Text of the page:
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Letters to Jargon, Letters to Jargon, 0817359346, 0-8173-5934-6, 978-0-8173-5934-8, 9780817359348, , Modern and Contemporary Poetics, Letters to Jargon, 0817392254, 0-8173-9225-4, 978-0-8173-9225-3, 9780817392253, , Modern and Contemporary Poetic

Letters to Jargon
The Correspondence between Larry Eigner and Jonathan Williams
Edited and Introduced by Andrew Rippeon

Quality Paper
2019. 348 pp.
17 B&W figures
978-0-8173-5934-8
Price:  $39.95 s
E Book
2019. 347 pp.
17 B&W figures
978-0-8173-9225-3
Price:  $39.95 d

Gathers some of the most intimate, personal writing on life and the art of poetry by a crucial figure in late twentieth-century American letters
 
Celebrated by both the Black Mountain poets in the 1950s and 1960s and the Language poets in the 1970s and 1980s, Larry Eigner’s poems occupy an important place in American poetry and poetics, and his reputation and legacy grow seemingly stronger with each passing year. Letters to Jargon collects all of the known correspondence between Larry Eigner and Jonathan Williams, the influential publisher of Jargon Society Press and himself a poet.
 
Eigner’s correspondence with Williams began in the early 1950s, as the two were in conversation over the manuscript of On My Eyes, published by Jargon in 1960. Their correspondence continued for many years thereafter, extending into the period when Eigner’s work started to gain recognition from the nascent movement that would become known as “Language” writing.
 
The letters are quite broad in their range of reference and provide a fuller context for Eigner’s poetry and thinking. Eigner and Williams discuss their own poetic practices, including the source material for specific poems, general writing practices, and small press and little magazine publication. This volume offers considerable insight into their shared literary communities as Eigner reports on his readings in contemporary poetry and poetics, as well as his correspondence and contact with other poets including Charles Olson, Vincent Ferrini, Robert Duncan, Denise Levertov, Robert Grenier, and Barrett Watten.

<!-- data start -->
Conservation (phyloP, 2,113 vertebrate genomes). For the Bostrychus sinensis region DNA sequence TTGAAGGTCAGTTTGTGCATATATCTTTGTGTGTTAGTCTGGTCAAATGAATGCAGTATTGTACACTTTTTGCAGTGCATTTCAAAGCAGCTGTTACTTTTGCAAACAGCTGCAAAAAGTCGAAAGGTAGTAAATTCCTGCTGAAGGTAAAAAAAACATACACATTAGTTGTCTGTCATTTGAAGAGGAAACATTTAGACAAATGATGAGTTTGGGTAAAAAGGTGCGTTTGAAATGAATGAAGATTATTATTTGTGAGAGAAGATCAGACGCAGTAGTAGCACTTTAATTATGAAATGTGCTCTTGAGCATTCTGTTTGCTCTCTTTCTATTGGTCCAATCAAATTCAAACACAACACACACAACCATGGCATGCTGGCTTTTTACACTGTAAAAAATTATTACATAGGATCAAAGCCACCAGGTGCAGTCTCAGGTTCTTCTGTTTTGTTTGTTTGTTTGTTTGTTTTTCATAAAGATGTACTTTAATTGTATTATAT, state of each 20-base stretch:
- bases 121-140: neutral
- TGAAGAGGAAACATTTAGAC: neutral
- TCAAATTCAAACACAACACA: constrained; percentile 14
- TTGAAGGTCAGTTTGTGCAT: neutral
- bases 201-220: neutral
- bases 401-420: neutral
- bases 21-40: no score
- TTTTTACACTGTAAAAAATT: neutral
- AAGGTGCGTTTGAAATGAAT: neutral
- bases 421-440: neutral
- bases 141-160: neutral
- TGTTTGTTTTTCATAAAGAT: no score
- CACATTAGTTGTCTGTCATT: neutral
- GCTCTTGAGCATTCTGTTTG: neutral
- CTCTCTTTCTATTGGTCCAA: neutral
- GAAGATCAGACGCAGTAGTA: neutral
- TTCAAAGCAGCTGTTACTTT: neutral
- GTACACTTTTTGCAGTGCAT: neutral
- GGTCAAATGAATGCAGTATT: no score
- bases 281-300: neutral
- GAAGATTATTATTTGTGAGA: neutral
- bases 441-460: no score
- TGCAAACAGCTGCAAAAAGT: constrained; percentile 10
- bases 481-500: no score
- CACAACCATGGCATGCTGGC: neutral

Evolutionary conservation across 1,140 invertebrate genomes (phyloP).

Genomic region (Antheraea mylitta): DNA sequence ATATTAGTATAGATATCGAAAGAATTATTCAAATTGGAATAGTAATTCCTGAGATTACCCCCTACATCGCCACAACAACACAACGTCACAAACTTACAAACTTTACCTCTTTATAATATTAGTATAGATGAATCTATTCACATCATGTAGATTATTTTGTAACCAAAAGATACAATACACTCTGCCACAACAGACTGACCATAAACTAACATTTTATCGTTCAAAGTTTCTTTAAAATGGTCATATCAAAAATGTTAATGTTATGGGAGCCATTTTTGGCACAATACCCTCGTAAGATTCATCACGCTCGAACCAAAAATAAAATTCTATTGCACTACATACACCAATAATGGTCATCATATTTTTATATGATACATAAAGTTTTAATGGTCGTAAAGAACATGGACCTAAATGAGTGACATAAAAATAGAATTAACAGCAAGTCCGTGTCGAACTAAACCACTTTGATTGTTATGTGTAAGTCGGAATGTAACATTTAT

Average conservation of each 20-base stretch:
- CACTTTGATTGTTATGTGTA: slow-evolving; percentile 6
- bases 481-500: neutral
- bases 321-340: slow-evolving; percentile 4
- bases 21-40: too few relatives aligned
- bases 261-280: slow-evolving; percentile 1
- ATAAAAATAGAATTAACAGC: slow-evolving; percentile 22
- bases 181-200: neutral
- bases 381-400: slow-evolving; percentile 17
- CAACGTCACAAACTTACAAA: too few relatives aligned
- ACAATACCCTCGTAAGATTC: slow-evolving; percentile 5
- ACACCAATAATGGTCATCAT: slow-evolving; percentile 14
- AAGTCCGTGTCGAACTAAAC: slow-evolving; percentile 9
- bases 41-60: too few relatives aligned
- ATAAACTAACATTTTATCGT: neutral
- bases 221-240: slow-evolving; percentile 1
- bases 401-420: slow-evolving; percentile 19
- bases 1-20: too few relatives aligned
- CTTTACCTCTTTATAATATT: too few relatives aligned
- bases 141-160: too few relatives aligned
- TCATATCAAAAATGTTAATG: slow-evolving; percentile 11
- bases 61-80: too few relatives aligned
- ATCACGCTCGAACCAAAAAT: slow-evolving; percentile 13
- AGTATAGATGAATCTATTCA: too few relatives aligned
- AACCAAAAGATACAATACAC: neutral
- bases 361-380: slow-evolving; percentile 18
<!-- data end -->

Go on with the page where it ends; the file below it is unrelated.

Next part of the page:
Also recorded are Eigner’s reactions to current events and explications of his own poems, including the contexts for appropriated lines and distinctions of character spacing. Eigner also shares with Williams details of his home life, his financial difficulties and the daily challenges of his cerebral palsy. Finally, the book features a series of images of the original letters, enabling readers to see Eigner’s specific material-textual practices.

Andrew Rippeon is visiting assistant professor of writing at Davidson College.

“I highly recommend Letters to Jargon. As a scholar who has studied Eigner’s life and letters extensively, and is viciously protective of his work, I am in awe.”
—Jennifer Bartlett, author of Derivative of the Moving Image and coeditor of Beauty is a Verb: The New Poetry of Disability

“This correspondence between Larry Eigner and his early publisher, the poet Jonathan Williams, offers a vital contribution to the former’s emerging career and aesthetic development. Andrew Rippeon has done a masterful job of editing both sides of the correspondence, providing extensive notes for each letter along with unpublished essays, notes, and reviews by Eigner found in the Jargon Society archives. These letters show Eigner’s keen engagement with the day’s news and with the emerging literary scene circulating within little magazines, chapbooks, and publishers—and not incidentally through correspondence.”
—Michael Davidson, author of Invalid Modernism: Disability and the Missing Body of the Aesthetic

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